Wedding Dress

ca. 1807 (made)
Wedding Dress thumbnail 1
Wedding Dress thumbnail 2
+7
images
Image of Gallery in South Kensington
Not currently on display at the V&A
On short term loan out for exhibition
Artist/Maker
Place Of Origin

White muslin wedding dresses were particularly fashionable from 1790-1810, helping to establish white as the most appropriate choice for well-to-do young women marrying for the first time. This dress was worn by a seventeen year old bride, Mary Dalton Norcliffe who married Dr. Charles Best at the church of Saint Michael-Le-Belfry in York on 11 June 1807. At the time of their marriage Dr. Best was working as an Assistant Physician to Dr. Alexander Hunter at York Asylum.
Although the cut and construction of the dress follow standard practice, its decoration is striking. The asymmetrical embroidery on the front of the skirt recalls the drapery of a toga reflecting the current interest in classical antiquity. In May 1808 The Lady's Monthly Museum featured a formal dress, also made of muslin embroidered with cotton, with a similar decorative feature, suggesting that the decoration of the wedding dress was very up-to-date.


object details
Categories
Object Type
Parts
This object consists of 3 parts.

  • Wedding Dress
  • Cuff
  • Cuff
Materials and Techniques
Embroidered muslin with cotton threads, lined with linen
Brief Description
Wedding dress, muslin embroidered with cotton, England, ca. 1807
Physical Description
Wedding dress of white muslin, embroidered to shape with white cotton. The bodice and sleeves are lined with white linen. Hand-sewn. Full length with the back extending into a long curved train. The dress has a high waist, low straight neckline and short sleeves. The sleeves were originally longer but have been cut down. The dress closes with an apron front. The side panels of the linen lining in the bodice extend into strips which are fastened (with a pin) across the chest. The muslin has been embroidered in the piece in chain stitch with a border of zig-zags enclosing flowerheads on the outside and scrolling leaves and berries on the inside; the two patterns are divided by a line of whitework which incorporates pulled threadwork. This pattern runs along the hem of the dress and diagonally across the front panel. A pair of leaf shapes which appear to have been worked at the same time as the other motifs are visible at the hem of the centre panel, possibly to mark the centre of the panel so that the decoration would lie correctly. The front facings around the neckline are trimmed with a length of fabric cut from the outer border. The fabric used for the sleeves and the back panel of the bodice is only embroidered with the zig-zag motifs. The sleeves are trimmed with muslin cuffs trimmed with silk braid which were probably added later.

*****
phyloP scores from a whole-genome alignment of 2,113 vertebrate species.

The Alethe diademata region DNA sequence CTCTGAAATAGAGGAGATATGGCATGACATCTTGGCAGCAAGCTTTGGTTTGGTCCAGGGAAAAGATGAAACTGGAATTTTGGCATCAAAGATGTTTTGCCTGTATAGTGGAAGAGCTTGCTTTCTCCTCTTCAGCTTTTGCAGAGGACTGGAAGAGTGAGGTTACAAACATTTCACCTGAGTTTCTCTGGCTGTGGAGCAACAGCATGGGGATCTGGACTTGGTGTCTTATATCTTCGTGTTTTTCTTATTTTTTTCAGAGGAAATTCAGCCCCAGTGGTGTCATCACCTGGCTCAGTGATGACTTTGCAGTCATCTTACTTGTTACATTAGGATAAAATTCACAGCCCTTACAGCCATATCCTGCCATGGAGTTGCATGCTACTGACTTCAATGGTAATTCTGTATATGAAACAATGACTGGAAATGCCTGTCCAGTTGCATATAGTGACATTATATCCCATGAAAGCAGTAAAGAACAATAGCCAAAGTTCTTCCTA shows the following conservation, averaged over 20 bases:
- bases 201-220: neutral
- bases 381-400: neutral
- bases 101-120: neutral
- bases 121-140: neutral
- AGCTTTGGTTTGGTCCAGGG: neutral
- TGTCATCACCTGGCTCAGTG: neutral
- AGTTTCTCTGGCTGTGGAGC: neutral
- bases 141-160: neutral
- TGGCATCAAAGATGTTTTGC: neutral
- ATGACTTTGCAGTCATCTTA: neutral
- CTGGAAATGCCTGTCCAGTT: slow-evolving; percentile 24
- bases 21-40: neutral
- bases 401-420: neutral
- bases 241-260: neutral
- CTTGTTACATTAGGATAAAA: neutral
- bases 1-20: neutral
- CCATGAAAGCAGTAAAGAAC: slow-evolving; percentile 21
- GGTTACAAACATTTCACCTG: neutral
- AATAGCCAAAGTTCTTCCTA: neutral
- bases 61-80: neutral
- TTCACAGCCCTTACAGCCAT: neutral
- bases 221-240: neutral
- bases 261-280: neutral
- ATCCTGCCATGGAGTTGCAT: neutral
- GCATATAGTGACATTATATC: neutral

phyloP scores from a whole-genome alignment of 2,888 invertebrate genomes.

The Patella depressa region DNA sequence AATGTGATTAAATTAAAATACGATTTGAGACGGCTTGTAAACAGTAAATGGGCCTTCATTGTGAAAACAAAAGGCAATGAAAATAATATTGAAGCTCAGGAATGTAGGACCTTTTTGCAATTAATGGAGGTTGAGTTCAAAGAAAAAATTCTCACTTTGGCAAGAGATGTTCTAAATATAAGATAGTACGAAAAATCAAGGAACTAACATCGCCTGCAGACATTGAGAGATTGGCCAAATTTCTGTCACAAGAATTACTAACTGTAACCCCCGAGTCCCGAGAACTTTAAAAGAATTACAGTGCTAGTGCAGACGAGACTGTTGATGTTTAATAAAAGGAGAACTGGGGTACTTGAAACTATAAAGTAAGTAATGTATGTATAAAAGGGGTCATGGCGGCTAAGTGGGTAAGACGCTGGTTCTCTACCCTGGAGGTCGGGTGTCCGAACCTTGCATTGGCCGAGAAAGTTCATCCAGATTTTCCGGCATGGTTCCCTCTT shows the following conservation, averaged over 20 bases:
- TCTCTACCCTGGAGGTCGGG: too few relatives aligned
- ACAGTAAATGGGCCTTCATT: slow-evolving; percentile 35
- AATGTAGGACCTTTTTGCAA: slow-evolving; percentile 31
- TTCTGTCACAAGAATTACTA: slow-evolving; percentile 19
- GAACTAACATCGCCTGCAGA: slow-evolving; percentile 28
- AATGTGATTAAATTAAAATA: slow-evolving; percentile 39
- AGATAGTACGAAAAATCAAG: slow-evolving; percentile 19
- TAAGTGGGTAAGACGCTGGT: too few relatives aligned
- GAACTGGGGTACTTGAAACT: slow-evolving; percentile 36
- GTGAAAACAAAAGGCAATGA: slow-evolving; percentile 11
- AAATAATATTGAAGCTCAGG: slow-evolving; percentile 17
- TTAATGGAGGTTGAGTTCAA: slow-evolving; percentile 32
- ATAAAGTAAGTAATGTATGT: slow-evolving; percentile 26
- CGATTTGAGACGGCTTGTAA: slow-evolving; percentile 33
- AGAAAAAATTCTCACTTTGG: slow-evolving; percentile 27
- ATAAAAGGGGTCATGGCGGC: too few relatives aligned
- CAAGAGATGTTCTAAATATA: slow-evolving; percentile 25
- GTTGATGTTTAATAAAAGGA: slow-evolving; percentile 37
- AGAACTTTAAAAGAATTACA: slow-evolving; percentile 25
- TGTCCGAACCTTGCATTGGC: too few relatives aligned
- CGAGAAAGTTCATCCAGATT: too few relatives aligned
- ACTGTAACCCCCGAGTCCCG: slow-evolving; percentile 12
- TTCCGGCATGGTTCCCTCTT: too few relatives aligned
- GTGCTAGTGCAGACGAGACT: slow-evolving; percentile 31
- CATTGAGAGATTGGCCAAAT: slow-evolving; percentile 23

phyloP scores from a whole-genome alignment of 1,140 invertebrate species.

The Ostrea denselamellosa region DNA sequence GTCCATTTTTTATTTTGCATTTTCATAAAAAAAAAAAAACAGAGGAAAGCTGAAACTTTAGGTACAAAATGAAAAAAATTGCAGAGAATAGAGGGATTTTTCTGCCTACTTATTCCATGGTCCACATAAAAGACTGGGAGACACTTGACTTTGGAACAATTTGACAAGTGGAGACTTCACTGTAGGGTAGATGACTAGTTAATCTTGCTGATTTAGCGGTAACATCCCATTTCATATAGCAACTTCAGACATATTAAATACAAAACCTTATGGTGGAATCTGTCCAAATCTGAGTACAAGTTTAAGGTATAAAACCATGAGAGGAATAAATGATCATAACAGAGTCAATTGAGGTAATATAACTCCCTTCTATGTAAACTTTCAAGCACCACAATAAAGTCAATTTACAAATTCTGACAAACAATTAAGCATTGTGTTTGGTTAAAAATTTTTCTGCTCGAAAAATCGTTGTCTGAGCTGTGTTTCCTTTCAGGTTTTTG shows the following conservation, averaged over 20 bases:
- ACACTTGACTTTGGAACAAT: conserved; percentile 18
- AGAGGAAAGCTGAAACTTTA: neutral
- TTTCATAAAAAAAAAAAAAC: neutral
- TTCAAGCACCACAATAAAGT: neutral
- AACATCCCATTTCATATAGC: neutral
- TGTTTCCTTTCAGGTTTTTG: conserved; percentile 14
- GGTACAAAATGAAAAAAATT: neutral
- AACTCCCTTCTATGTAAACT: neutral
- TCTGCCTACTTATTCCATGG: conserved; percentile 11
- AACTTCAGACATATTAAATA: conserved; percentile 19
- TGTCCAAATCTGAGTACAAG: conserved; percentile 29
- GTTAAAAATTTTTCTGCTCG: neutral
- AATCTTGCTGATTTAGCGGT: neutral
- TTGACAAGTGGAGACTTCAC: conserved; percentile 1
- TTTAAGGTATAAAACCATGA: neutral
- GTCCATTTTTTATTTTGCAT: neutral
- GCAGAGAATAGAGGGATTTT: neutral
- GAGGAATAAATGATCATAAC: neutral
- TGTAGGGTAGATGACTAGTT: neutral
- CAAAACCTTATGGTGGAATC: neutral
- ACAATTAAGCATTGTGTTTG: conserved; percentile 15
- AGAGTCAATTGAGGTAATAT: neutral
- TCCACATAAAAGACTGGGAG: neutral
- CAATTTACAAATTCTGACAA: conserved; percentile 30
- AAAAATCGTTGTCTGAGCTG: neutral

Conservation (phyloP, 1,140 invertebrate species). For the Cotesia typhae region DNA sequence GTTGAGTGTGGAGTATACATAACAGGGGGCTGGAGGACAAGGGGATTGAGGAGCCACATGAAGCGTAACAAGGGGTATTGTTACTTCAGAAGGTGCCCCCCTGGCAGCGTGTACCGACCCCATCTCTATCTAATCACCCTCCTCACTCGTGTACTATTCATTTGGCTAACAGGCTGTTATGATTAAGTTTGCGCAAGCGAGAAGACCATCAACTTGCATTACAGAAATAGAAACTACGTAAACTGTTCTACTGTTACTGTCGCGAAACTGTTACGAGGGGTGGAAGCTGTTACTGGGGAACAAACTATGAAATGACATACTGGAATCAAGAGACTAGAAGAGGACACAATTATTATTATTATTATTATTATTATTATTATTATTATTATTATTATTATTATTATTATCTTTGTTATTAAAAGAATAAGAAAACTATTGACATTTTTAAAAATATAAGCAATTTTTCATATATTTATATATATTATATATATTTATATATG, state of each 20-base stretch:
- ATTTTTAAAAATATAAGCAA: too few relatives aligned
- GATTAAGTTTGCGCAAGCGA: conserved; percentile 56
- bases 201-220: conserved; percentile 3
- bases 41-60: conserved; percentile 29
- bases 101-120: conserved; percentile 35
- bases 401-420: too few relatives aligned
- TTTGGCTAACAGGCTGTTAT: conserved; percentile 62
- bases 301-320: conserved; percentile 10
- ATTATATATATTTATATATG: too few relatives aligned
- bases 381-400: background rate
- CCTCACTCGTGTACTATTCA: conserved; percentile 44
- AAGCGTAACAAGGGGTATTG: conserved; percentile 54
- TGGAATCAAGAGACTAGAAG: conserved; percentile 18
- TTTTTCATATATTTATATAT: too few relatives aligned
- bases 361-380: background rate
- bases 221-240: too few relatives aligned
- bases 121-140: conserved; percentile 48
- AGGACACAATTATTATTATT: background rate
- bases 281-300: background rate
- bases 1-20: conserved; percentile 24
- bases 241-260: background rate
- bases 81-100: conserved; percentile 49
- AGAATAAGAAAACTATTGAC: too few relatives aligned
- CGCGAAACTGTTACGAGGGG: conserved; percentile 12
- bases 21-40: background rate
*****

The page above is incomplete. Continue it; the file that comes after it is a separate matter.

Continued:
Dimensions
  • Front panel from neck to hem length: 123cm
  • Neck to hem of the train length: 225cm
  • Front panel of fabric width: 69cm
Production typeUnique
Object history
This dress was worn by Mary Dalton Norcliffe (1790-1837), daughter of Yorkshire landowner Thomas Dalton Norcliffe and Anne of Langton Hall, for her marriage to Dr. Charles Best (1779-1817) at Saint Michael-Le-Belfry, York, on 11 June 1807.



The dress was purchased from Meg Andrews in 2012 for 3000 pounds.



The dress was displayed in the 'Wedding Dresses 1775–2014' exhibition from 3 May 2014 – 15 March 2015.
Association
Summary
White muslin wedding dresses were particularly fashionable from 1790-1810, helping to establish white as the most appropriate choice for well-to-do young women marrying for the first time. This dress was worn by a seventeen year old bride, Mary Dalton Norcliffe who married Dr. Charles Best at the church of Saint Michael-Le-Belfry in York on 11 June 1807. At the time of their marriage Dr. Best was working as an Assistant Physician to Dr. Alexander Hunter at York Asylum.

Although the cut and construction of the dress follow standard practice, its decoration is striking. The asymmetrical embroidery on the front of the skirt recalls the drapery of a toga reflecting the current interest in classical antiquity. In May 1808 The Lady's Monthly Museum featured a formal dress, also made of muslin embroidered with cotton, with a similar decorative feature, suggesting that the decoration of the wedding dress was very up-to-date.
Collection
Accession Number
T.12-2013

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record createdMarch 25, 2013
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